The Chief Executive of Caerphilly council has been suspended following a report by the Wales Audit Office (WAO) that found his £27,000 pay rise was unlawful.
The WAO said they had discovered a number of issues with how the decision was carried out.
– Caerphilly county borough council statement
In the circumstances the Chief Executive has recognised the difficulty that this creates in terms of him fulfilling his responsibilities as Head of Paid Service, and that his continued attendance at work during this period would not be appropriate. He has agreed, following discussions with the Leader, to be suspended from his duties pending the outcome of these investigations.
On Wednesday, Gwent Police referred the matter to Avon & Somerset Police to complete an investigation.
– Gwent Police
Having considered the Wales Audit Office report and having received advice from our Legal Services Department, we have decided that it is a matter that should be investigated by the police to ensure complete transparency and independence.
However in light of our close proximity and working relationship with Caerphilly County Borough Council it’s not appropriate for it to be investigated by the Gwent Force, and as such the investigation has been referred to Avon & Somerset Police.
Avon and Somerset Police says it has been asked to follow up a report which labelled pay rises made to senior members of staff at Caerphilly Council "unlawful."
– Avon and Somerset Police
We can confirm that Avon and Somerset Police has been asked to review a Wales Audit Office’s auditor’s report on Caerphilly County Borough Council. We will be liaising with the CPS on this matter.
Caerphilly Council's decision to award pay rises to senior members of staff is to be investigated by police, according to the Caerphilly Observer.
"In light of our close proximity and working relationship with Caerphilly County Borough Council, it’s not appropriate for it to be investigated by the Gwent Force, and as such the investigation has been referred to Avon & Somerset Police", a Gwent Police spokesperson told the paper.
The UNISON union has given its support to today's Wales Audit Office findings.
“UNISON has always argued that the decision to award such lucrative pay awards to the Caerphilly Council’s Chief Executive officers was immoral, insensitive and unjustified" said the union's Caerphilly branch secretary Gary Enright.
“The workforce in Caerphilly has suffered a three year pay freeze and many are struggling to make ends meet. The Chief Officers’ pay award has left a bitter taste in workers’ mouths and morale has been affected.
“The officers involved have an opportunity to stand alongside the workforce, do the right thing and to forgo any award given.”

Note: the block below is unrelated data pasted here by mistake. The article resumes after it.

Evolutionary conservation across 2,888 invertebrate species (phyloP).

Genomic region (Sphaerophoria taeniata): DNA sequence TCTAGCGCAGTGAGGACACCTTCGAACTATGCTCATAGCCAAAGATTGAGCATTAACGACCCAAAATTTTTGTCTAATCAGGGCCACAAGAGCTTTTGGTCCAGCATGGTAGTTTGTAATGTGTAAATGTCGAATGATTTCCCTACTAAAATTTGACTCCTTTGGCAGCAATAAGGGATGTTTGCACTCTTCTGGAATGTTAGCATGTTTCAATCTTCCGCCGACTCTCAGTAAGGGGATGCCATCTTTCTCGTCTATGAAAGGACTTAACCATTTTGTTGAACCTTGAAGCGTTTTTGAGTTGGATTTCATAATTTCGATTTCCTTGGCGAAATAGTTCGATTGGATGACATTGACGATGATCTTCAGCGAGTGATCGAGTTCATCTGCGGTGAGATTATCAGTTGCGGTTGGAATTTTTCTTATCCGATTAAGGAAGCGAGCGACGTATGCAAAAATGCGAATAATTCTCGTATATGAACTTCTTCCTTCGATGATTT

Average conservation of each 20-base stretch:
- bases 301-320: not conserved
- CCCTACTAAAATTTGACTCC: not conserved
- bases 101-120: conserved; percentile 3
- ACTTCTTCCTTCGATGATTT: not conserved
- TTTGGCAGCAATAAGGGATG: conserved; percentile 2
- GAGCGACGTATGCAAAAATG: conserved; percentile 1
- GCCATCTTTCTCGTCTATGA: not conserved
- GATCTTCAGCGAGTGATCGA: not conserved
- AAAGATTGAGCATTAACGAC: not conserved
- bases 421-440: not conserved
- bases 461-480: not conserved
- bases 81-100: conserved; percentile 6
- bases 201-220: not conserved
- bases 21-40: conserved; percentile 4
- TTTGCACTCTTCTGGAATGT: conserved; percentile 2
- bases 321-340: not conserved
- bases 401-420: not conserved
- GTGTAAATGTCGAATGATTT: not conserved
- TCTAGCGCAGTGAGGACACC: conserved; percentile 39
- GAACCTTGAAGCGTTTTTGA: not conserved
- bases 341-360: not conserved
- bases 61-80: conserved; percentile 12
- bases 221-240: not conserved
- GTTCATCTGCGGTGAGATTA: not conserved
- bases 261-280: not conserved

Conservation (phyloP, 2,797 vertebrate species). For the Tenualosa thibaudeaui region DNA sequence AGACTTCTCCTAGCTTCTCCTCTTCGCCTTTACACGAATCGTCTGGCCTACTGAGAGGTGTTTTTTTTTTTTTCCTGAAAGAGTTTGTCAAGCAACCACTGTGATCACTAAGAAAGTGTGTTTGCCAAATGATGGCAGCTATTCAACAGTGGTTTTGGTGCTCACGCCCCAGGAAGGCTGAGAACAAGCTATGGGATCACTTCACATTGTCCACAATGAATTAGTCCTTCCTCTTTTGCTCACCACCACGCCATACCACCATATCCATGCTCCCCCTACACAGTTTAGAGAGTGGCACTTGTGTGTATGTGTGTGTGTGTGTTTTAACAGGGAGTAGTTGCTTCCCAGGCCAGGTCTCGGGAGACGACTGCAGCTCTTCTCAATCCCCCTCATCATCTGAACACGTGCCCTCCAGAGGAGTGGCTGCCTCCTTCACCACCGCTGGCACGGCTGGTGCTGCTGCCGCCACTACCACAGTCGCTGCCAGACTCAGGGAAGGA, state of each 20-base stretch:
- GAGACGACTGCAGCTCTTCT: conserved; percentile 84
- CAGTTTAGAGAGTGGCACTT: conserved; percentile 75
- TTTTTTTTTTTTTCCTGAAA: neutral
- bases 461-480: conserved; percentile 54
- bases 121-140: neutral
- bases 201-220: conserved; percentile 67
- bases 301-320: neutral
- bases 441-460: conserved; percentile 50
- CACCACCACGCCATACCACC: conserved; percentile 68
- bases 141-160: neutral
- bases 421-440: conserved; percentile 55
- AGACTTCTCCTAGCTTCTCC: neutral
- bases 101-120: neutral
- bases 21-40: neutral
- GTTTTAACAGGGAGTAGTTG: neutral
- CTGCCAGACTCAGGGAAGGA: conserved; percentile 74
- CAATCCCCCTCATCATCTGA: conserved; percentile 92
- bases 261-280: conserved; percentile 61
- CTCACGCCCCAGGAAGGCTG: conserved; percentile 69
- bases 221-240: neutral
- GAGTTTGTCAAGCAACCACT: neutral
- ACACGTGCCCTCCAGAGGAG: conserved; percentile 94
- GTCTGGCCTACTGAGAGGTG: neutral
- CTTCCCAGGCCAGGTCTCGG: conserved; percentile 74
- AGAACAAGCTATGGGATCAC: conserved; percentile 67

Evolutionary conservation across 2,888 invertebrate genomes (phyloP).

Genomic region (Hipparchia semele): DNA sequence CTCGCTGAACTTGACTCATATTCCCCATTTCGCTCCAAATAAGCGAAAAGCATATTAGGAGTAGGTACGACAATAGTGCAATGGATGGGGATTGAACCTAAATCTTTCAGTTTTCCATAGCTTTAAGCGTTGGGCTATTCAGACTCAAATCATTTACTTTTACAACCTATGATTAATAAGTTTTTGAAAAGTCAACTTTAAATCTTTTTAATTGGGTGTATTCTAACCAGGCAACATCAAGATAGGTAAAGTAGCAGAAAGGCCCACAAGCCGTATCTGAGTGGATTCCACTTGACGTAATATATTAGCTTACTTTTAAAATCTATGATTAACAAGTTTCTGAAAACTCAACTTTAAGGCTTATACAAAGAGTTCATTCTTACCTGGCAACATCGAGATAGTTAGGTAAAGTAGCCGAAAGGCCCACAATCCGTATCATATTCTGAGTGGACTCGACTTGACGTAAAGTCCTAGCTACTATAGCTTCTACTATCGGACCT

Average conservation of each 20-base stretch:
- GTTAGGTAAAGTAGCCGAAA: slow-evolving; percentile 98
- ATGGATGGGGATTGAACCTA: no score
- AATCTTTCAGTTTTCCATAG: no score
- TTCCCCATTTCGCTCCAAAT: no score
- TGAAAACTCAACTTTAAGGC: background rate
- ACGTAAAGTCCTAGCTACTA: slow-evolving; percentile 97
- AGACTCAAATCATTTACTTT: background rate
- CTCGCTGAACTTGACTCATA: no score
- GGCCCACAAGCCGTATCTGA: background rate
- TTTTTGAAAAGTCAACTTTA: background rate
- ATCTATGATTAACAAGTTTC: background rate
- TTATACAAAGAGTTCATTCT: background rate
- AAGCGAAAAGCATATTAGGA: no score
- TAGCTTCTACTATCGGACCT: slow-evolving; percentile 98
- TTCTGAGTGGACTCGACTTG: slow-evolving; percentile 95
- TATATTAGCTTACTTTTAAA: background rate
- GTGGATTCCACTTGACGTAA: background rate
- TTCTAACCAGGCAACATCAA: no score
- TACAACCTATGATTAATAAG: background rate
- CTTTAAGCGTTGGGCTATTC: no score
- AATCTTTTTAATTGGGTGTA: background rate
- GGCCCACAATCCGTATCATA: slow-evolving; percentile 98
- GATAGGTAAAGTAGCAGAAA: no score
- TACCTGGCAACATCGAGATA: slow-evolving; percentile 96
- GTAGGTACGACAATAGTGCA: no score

– Spokesperson for Caerphilly County Borough Council
We are currently reviewing the recommendations contained in the report.
It is important to stress that the decision of the Senior Remuneration Committee was rescinded at a meeting of full council on January 17th, where independent external legal advice was received and a new decision was reached.
The Wales Audit Office report will be considered at a meeting of full council in due course, so it would be inappropriate to comment further at this stage.
Pay rises made to senior members of staff at Caerphilly County Borough Council were "unlawful on a number of grounds", according a report by the Wales Audit Office.
In December workers at the council staged a walkout after the Chief Executive was reportedly given a pay rise of around £27,000 in the September.
The meeting of the Senior Remuneration Committee was not properly advertised in accordance with the Local Government Act and neither were agendas for the meeting made available for public inspection as they should have been.
Certain officers, including the Chief Executive, who would have been (and indeed were) beneficiaries of the decision were present at the meeting to approve the salary increases. No declarations of interest were made and these officers did not leave the room while the decision was made. Consequently they participated in the decision making process when they had a disqualifying financial interest.
– Anthony Barrett, the Appointed Auditor and Assistant Auditor General
Additionally, the report presented to the Committee was written by the Chief Executive who was himself a direct beneficiary of the decision made and who gave advice on a matter in which he had a financial interest.
Finally, this report did not consider the full range of options identified. Nor was there any detailed and explicit consideration of these options in the meeting of the Committee.